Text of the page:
Eileen Wolcott, the owner of Vashon Theatre, a one-screen theater set in a community of about 11,000 people, was threatening a guy in the business office of the world-renowned Metropolitan Opera in New York City, home to 8.5 million or so.
“I’m going to get on a plane to New York City, and sit in your reception room from nine to five, every day for two weeks until someone comes to hear me out,” she said. “I just need 10 minutes of somebody’s time to prove that the arts, including opera, are very important on Vashon. Then they’ll understand that we need better access to high-quality opera. I’m actually booking a flight.”
Wolcott’s five-year campaign to prove Vashon deserved to live stream from the Met had been largely ignored. “Nice try,” was the two-word reply to one of the torrents of calls and letters she’d sent. But her sit-in threat did the trick. “OK. We’ll figure it out,” was the Met’s capitulating reply.
Eileen has learned the byzantine rules of the movie business the hard way, by bumping up against people who told her “no.” She has become a clever, creative and at times, a tough player in an industry in which partners don’t necessarily care about her survival. Had she not learned to live by her wits, to become, in essence, a feral businesswoman, willing to try anything, it seems more than likely the Theatre would have failed by now. Year by year, the challenges for owners like Wolcott mount: streaming movies, video games, ever-increasing entertainment and events on Vashon. These obstacles and many more face Eileen every day. And yet, she has risen above them, to succeed by dint of her imagination, creativity and tenacity. But the challenges continue to grow and multiply.
Eileen and her husband, Gordon, a captain in the Seattle Fire Department, wanted to buy the Theatre simply because of their mutual love of movies. From the start, the Wolcotts were determined to improve the quality of their business and building. They painted, replaced all the theater’s seats, improved the bathrooms and lobby. They replaced the old film projector with a slightly less tired, analog system. But Eileen knew, as these enhancements were being made, that an existential threat to the business was looming ever closer. The industry was about to become fully digitized, which meant she’d have to acquire very expensive digital projection and sound systems to keep the business alive.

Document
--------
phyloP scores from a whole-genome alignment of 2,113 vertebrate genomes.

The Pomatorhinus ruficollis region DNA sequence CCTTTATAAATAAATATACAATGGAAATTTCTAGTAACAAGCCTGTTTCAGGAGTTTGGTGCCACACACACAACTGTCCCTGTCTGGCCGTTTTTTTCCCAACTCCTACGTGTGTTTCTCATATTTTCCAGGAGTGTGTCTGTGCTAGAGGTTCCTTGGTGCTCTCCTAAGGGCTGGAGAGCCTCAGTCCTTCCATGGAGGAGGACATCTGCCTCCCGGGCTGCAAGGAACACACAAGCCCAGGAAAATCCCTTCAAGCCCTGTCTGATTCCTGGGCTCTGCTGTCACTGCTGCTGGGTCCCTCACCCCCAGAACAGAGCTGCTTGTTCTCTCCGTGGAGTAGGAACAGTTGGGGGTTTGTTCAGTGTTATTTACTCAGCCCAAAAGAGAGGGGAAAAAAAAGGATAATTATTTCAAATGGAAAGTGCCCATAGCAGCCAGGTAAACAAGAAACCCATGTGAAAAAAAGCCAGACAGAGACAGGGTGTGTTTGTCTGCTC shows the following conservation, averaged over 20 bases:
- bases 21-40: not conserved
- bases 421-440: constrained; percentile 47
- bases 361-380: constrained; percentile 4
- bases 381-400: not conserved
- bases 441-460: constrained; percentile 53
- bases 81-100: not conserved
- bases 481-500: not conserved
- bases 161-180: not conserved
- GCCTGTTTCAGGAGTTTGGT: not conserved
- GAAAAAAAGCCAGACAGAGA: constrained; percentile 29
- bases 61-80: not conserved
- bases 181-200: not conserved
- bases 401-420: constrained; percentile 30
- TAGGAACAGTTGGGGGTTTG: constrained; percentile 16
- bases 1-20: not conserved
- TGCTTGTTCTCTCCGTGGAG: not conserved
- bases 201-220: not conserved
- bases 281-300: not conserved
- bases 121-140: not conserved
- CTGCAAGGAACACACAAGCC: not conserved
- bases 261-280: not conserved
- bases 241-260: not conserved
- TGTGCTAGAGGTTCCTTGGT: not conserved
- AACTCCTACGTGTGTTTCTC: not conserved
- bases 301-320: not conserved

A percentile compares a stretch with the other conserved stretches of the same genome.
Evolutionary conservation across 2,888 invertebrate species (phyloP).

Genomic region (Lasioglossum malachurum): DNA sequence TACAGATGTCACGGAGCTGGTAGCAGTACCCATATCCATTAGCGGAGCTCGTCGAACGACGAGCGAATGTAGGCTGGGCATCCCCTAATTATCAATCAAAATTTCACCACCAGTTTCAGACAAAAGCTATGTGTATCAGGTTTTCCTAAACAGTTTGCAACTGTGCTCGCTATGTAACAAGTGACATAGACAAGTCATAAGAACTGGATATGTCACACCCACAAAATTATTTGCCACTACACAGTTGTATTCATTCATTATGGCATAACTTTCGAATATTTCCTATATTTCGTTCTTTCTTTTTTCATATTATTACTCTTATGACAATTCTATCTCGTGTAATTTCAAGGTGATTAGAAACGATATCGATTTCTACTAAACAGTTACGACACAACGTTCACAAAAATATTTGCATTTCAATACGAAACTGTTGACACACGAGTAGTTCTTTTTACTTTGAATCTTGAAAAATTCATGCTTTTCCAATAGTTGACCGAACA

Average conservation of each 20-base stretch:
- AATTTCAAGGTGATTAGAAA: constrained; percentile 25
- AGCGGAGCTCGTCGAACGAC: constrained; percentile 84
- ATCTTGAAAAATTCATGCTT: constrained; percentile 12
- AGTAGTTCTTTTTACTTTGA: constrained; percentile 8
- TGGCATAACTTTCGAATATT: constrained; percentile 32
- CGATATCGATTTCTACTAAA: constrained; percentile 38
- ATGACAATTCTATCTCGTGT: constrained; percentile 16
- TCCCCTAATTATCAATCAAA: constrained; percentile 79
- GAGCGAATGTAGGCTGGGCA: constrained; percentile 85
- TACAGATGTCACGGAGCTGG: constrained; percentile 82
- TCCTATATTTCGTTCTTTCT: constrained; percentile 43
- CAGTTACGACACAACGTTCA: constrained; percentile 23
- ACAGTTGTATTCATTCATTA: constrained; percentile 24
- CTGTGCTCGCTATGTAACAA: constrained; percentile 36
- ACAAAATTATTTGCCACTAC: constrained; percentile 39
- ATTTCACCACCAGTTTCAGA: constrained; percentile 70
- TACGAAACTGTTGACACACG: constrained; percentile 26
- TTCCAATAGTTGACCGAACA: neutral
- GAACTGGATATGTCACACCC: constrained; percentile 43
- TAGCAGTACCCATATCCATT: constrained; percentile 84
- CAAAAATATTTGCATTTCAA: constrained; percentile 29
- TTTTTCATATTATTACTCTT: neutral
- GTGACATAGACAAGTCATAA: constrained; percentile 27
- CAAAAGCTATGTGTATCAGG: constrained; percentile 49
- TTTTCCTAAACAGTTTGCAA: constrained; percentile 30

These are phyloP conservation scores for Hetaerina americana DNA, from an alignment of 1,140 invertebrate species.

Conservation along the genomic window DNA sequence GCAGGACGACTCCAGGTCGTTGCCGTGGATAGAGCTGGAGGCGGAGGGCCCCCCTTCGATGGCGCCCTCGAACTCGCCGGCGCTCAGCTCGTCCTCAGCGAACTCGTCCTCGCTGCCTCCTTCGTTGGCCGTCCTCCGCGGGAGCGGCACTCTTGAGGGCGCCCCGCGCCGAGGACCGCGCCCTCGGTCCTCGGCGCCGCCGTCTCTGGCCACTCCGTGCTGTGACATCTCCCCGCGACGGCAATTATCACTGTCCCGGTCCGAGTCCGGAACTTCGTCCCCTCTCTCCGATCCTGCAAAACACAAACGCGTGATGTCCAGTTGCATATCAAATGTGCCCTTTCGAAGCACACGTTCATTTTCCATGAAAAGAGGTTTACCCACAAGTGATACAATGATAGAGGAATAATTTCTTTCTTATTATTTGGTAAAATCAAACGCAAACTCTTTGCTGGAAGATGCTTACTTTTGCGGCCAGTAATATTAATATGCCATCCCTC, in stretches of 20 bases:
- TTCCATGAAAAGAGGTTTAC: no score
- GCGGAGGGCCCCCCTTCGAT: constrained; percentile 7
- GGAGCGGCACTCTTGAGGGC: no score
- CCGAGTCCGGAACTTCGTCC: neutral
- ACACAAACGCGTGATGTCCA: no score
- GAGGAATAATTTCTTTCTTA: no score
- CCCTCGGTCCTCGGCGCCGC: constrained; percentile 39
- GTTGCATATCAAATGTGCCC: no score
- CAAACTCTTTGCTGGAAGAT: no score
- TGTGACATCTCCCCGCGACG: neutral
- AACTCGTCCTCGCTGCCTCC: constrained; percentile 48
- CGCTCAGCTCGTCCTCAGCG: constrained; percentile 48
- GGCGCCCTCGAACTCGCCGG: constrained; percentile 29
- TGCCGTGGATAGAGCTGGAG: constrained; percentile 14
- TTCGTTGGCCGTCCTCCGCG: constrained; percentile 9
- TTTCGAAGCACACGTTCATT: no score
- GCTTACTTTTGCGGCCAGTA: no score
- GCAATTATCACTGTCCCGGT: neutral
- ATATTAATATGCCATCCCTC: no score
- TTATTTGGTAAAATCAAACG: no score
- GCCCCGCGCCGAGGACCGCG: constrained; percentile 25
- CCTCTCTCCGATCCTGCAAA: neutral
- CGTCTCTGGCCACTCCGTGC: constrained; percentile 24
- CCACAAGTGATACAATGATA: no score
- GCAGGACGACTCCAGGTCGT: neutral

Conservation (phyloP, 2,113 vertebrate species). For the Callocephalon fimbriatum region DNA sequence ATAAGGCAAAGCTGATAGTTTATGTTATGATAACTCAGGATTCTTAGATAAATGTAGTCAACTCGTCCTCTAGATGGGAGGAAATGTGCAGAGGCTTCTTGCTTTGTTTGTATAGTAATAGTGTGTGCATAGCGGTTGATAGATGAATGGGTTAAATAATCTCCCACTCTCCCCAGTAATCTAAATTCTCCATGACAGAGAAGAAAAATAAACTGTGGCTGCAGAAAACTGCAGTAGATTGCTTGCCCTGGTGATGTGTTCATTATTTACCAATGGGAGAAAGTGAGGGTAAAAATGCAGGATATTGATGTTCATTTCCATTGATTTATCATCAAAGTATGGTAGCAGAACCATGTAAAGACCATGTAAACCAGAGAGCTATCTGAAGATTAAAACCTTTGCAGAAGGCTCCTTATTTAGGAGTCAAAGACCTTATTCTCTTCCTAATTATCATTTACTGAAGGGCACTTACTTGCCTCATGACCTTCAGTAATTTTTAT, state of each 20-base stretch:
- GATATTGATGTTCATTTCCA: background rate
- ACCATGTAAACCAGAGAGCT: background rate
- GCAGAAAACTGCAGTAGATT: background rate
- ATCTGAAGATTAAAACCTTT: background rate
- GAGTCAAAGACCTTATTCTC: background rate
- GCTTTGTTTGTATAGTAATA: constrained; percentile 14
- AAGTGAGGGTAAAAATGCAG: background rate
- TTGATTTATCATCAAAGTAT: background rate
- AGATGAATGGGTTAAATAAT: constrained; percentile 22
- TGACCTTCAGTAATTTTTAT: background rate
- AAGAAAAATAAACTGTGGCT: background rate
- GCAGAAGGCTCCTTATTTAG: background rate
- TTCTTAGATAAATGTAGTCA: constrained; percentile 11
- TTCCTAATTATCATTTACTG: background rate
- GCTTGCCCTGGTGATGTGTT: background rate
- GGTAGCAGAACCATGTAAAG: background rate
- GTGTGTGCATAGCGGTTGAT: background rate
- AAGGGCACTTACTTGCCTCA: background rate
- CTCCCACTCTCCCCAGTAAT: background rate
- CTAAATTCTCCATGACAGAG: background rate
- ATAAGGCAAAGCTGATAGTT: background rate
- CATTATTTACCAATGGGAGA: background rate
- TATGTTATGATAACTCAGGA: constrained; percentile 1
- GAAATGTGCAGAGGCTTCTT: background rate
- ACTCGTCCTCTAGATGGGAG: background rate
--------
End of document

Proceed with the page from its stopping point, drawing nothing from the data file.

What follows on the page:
Amazingly, wonderfully, the community pulled together, contributing more than $100,000 in a fundraising campaign helmed by Green Tech. Equipped with state-of-the-art gear, the Wolcotts went further still, widening the stage to better accommodate live performances. They increased the projection screen size by a third, to a width of 30 gorgeous feet of tack-sharp imagery. It is a huge screen, bested by perhaps three or four screens in our region. Along with vast improvements in sound, thanks in part to local sound experts, the viewing experience at Vashon Theatre is as good or better than anywhere in Seattle or Tacoma.
Eileen has expanded the business model in ways she never anticipated. Opera is streamed in from the Met, plays are streamed in from the National Theater of London. Per her agreement with Green Tech, Wolcott donates the use of the theater for the community every Tuesday night. McMurray students get free use of the theater several Friday nights each year. Eileen hosts cartoon festivals, live performances and occasionally streams live political events. All of these uses are well beyond the bailiwick of a traditional movie theater, but Eileen has made it work in order to expand the theater’s financial base.
“I thought it was really cool to own a theater, I just didn’t know that the cool thing is owning it here on Vashon,” she recently told me. The Wolcotts live in Seattle, but in her heart, Eileen is as Vashon as they come. She believes that Vashon has shaped her views and brought joy and meaning into her life. She told me it is her “life’s work to preserve the movie-going experience on Vashon.” Here, in her adopted community, Eileen fights hard, every day, to do just that.
I’ve always felt that the Theatre is one of those essential island businesses, a puzzle piece that helps make our community whole. We stumble in at the very last minute, stand in line among friends to get a bag of the best popcorn in the world. Then we sit in the dark together, let the movie wash over us, and clap at the end, just as we always have done.
Let’s keep going to the movies so she can keep bringing them to us.
— Todd Pearson, a long-term islander, is a commercial photographer and cinephile.